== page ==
2. False claims act litigation raises the stakes for compliance

State false claims act lawsuits, also known as qui tam cases, will be an area of concern for holders. In the unclaimed property context, these lawsuits allege that a company has knowingly and willfully underreported amounts owed to the state. State false claims acts often permit the recovery of treble damages, which raises the stakes for unclaimed property compliance and risk management. And these cases can be pursued by state attorneys general, private whistleblowers, or both.

In recent years, companies in a variety of industries have faced false claims actions alleging underreported unclaimed property, including gift card issuers, financial institutions, and life insurers. In May 2022, the New York Attorney General announced a $36 million settlement against a major retailer for alleged underreporting of unused gift cards to the state, saying the company had “lied” to the state when it said that a non-New York company was handling its gift card business.2 Around the same time, the California Attorney General brought a false claims action against a healthcare provider alleging failure to remit millions of dollars in unclaimed overpayments, refund checks, and other monies due to California as unclaimed property. The complaint alleged that these funds were deliberately concealed from California, and a press release accompanying the complaint asserted that the healthcare provider’s alleged non-compliance constituted “corporate fraud.” More recently in November 2022, a California appellate court allowed a case to proceed in which a plaintiff-relator alleged that two banks violated the California False Claims Act (the CFCA) by reporting unclaimed cashier’s checks to Ohio rather than California, and thereby allegedly underreporting amounts to California.3 These cases and other raise the stakes for unclaimed property compliance.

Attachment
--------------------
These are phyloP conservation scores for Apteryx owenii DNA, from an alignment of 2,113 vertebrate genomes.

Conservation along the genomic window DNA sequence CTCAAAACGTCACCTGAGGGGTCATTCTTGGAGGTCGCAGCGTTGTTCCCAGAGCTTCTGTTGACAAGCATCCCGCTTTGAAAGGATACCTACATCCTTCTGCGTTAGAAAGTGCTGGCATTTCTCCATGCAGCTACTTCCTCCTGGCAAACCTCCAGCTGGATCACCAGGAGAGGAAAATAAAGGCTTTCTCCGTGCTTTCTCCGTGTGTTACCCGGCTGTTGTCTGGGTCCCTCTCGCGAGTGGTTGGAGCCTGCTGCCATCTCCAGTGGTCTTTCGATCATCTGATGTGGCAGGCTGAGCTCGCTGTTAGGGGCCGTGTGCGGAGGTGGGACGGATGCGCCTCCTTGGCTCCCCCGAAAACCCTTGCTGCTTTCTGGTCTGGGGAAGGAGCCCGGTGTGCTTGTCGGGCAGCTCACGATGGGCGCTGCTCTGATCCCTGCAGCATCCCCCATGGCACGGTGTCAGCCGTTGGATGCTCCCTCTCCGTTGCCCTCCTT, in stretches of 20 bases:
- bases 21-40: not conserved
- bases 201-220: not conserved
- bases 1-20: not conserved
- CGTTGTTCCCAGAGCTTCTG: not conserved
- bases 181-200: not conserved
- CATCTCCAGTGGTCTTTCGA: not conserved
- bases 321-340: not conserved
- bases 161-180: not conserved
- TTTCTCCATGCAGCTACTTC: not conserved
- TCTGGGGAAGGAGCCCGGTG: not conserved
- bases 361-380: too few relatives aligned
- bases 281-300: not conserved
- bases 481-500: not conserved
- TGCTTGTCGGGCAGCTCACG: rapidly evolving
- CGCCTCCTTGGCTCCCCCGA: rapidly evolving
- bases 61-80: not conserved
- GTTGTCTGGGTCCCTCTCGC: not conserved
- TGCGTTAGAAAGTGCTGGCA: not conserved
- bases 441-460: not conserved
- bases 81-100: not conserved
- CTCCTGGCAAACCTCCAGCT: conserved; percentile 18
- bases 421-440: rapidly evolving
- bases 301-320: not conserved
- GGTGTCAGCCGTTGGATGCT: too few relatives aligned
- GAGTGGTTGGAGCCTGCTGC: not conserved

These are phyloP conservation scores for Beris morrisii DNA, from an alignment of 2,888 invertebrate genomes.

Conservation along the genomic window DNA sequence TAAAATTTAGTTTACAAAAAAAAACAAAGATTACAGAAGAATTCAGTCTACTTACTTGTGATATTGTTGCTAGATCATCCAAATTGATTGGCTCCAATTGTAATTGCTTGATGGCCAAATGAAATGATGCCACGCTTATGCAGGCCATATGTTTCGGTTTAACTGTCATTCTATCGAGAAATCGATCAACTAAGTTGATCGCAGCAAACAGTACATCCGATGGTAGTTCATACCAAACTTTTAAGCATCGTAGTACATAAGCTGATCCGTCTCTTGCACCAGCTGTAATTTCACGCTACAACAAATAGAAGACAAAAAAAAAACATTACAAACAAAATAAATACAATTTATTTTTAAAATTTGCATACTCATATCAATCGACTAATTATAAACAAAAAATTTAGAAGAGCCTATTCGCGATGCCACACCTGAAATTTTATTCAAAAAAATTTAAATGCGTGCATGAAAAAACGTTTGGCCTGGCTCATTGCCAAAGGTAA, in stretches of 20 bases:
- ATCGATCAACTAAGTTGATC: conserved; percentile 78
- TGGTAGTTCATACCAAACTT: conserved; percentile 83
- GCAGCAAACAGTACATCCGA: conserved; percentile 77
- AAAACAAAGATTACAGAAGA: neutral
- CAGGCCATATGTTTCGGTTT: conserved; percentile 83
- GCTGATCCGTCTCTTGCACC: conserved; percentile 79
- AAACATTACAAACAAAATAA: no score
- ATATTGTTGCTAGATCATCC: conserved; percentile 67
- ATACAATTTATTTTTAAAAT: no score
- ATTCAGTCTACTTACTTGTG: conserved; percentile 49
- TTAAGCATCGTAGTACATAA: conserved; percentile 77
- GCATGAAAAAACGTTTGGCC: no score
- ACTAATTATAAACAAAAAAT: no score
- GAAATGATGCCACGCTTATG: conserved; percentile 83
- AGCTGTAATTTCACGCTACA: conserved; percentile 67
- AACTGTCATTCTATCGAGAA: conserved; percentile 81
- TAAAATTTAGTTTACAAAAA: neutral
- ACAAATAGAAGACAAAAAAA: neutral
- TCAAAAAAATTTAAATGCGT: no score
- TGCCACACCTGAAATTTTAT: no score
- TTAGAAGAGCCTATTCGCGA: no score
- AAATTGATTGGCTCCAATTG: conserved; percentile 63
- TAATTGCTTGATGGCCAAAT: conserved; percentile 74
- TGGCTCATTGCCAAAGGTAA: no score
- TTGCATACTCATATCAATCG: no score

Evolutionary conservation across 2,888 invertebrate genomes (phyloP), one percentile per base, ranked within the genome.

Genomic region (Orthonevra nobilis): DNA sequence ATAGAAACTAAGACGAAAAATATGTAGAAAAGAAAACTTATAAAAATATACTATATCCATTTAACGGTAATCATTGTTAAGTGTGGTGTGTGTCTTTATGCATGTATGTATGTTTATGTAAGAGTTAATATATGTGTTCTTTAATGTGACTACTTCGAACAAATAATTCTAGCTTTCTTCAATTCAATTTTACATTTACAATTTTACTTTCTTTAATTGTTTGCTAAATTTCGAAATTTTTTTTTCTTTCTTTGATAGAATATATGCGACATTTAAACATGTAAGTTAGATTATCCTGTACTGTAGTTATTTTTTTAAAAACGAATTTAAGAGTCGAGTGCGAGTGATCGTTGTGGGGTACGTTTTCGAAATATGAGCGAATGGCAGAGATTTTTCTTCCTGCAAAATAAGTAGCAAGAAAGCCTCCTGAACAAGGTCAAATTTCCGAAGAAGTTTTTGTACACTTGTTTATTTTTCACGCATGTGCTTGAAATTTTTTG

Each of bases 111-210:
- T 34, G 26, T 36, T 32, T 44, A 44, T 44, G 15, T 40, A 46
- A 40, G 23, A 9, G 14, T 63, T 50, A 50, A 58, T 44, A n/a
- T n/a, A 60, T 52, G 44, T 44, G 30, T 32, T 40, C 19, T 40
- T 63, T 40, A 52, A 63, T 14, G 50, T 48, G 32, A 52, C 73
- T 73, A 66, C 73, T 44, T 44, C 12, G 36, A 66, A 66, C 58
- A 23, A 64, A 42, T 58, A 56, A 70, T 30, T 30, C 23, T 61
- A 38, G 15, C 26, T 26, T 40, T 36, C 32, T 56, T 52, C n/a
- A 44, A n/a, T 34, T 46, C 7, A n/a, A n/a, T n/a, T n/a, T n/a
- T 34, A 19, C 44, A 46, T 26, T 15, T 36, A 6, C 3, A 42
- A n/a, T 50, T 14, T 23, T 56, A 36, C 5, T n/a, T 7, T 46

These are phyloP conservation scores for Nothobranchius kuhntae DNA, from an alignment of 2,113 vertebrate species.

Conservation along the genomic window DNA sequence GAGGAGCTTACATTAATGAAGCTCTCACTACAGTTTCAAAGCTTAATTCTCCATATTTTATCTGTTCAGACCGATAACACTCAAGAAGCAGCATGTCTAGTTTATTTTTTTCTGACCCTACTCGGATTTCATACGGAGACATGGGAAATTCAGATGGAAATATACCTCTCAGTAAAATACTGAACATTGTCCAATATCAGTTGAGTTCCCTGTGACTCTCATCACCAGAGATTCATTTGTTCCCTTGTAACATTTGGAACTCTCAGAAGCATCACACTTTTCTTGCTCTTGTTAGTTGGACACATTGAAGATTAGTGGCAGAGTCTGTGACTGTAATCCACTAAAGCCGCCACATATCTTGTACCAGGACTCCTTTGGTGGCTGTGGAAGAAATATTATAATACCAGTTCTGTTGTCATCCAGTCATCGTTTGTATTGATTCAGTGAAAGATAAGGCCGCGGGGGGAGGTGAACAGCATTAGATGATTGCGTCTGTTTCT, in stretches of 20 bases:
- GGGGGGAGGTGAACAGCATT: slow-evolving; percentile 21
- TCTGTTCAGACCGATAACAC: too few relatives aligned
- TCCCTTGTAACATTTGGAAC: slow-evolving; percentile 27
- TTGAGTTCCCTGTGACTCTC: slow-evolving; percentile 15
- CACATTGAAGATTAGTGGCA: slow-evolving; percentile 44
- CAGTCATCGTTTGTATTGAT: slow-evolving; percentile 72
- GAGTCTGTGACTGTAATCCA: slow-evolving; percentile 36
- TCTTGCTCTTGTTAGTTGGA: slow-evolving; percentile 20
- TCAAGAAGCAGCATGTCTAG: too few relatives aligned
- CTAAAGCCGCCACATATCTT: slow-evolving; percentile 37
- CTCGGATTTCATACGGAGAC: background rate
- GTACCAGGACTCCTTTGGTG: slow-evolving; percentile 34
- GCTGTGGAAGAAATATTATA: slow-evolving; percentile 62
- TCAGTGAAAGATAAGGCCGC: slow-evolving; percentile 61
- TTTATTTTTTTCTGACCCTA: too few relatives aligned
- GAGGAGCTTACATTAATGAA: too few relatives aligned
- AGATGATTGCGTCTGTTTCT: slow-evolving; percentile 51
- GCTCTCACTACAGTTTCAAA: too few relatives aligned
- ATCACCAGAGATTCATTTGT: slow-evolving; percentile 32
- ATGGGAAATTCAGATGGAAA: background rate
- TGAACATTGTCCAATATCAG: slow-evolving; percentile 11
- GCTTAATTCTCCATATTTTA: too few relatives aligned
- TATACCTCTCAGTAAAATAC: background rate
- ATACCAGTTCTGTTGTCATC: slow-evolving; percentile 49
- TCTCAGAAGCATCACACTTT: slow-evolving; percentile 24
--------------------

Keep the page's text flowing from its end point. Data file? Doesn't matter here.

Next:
3. Audit litigation intensifies in Delaware